In WEIT I describe and show a picture of birdlike sleeping behavior in theropod dinosaurs: a fossil was discovered of a therpod sleeping with its head tucked underneath its forelimb (and tail curled around), a posture nearly identical to the sleeping posture of modern birds. Now an article has appeared in PLoS (Public Library of Science) showing even more birdlike behavior of theropods: “Bird-Like Anatomy, Posture, and Behavior Revealed by an Early Jurassic Theropod Dinosaur Resting Trace,” by Andrew R. C. Milner, Jerald D. Harris, Martin G. Lockley, James I. Kirkland, and Neffra A. Matthews, which you can find here.
It turns out that Milner et al. uncovered several sets of theropod tracks from fine Utah sandstone about 198 million years old. They show the impressions of theropods of the species Eubrontes gigante and Dilophosaurus wetherilli walking (and dragging their tails), as well as resting on both hind AND front legs. (Front-leg impressions are rare in theropods since they were obligately bipedal.) When the beast rested, it brought its hindlimbs (manus) together symmetrically (in line) and rested its forlimbs (pes) on the ground, with the hands pointing inwards (see the impressions in the original article showing handprints). The authors conclude that theropod hands always faced inwards when the arms were stretched out–a configuration identical to that of modern birds. Apparently the palms-in position evolved very early in the theropods, presumably to help them grasp prey.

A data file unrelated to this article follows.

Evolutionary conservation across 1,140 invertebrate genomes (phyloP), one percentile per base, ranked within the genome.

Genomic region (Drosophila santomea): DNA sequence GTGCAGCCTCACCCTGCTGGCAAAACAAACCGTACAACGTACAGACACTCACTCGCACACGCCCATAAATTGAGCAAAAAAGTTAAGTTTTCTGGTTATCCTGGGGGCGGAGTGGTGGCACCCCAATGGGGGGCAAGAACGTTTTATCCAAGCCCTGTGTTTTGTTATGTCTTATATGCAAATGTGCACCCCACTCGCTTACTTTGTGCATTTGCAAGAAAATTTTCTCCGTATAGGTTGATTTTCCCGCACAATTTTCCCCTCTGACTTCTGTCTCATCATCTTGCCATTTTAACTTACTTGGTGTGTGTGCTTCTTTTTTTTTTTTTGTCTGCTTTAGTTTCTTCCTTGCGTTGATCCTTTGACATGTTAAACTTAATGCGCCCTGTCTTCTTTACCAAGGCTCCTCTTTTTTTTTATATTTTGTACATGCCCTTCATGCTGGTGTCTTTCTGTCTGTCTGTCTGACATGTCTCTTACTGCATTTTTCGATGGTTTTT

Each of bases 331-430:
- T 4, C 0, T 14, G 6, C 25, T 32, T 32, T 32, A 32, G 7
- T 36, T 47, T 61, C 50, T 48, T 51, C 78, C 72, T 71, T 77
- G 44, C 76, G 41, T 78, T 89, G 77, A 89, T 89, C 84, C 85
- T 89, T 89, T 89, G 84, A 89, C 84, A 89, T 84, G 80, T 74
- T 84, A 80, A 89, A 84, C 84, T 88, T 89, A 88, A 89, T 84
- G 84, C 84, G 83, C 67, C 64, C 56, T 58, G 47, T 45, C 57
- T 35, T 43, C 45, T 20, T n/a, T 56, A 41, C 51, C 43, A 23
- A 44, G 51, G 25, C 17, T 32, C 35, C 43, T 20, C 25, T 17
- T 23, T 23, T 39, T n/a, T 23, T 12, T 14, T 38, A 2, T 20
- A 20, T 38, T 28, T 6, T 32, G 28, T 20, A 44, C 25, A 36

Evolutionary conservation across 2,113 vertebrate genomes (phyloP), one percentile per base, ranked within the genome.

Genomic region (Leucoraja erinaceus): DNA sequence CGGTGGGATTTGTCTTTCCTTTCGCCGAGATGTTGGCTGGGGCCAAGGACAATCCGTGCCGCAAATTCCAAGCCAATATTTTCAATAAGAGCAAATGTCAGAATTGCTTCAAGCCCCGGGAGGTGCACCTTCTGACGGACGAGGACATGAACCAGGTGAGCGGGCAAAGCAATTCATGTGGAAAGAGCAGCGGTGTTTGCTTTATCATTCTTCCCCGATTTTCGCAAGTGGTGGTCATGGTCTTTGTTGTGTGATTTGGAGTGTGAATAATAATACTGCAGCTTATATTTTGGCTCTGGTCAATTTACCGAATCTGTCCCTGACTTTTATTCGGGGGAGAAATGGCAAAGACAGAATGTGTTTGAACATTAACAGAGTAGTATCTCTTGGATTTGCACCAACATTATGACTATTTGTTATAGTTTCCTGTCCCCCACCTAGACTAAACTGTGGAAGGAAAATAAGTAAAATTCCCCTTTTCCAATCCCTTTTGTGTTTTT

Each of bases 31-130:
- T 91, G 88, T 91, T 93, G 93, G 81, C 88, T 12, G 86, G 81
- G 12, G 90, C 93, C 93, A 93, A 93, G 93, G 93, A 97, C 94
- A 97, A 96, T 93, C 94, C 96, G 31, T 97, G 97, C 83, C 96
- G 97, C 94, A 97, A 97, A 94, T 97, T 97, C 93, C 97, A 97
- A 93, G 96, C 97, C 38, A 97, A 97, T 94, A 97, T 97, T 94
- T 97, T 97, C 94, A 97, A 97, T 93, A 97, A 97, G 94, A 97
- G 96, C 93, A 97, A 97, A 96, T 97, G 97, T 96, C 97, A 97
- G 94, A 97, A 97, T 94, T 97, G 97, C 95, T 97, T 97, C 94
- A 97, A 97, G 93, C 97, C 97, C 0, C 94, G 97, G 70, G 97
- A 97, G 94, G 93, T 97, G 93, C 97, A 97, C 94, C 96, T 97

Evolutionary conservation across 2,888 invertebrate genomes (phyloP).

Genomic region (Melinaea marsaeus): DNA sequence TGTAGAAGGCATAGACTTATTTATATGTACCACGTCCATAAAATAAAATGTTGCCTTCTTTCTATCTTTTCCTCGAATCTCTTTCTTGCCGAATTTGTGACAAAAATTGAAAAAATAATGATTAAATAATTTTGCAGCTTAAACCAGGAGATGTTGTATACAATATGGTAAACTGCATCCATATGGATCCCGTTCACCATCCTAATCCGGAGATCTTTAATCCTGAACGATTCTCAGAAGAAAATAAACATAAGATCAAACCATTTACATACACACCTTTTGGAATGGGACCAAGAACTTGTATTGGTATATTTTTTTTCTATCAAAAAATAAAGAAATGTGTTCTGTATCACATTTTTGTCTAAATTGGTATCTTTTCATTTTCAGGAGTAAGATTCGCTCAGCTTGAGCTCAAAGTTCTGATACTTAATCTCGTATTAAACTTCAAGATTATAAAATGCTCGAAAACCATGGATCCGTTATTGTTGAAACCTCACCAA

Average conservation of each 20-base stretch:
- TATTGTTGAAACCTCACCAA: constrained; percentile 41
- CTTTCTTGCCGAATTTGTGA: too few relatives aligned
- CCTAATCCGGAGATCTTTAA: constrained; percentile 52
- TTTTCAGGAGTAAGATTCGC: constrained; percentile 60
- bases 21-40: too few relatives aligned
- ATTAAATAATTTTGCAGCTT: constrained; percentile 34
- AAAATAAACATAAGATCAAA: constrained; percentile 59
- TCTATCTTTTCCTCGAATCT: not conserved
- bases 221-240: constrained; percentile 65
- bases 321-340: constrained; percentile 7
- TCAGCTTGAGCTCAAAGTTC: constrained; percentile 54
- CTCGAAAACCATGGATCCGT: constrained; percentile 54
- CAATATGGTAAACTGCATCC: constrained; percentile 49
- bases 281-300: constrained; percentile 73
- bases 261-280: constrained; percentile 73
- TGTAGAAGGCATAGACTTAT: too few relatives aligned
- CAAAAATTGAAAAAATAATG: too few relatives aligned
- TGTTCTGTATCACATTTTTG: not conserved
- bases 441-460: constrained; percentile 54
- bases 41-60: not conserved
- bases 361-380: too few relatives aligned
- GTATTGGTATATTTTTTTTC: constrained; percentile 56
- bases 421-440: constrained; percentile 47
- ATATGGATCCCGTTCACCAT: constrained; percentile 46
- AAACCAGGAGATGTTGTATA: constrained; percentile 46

The more we learn about theropods, the more we see that many of the features that were later co-opted in flight were “pre-adaptations”–that is, traits evolved for one use in the theropods that were later hijacked for flying by their bird descendants. Another such feature is feathers, which we’ll discuss tomorrow. Clearly, the evolution of birds from dinosaurs was not as mysterious and maladaptive as touted by creationists. As is usual in evolution, new adaptations are simply old ones that have been refashioned.
Reconstruction of the theropod Dilophosaurus wetherilli resting after having walked on mud. Note inward-facing palms. See original paper for the tracks that led to this reconstruction. Drawing taken from Milner et al. paper.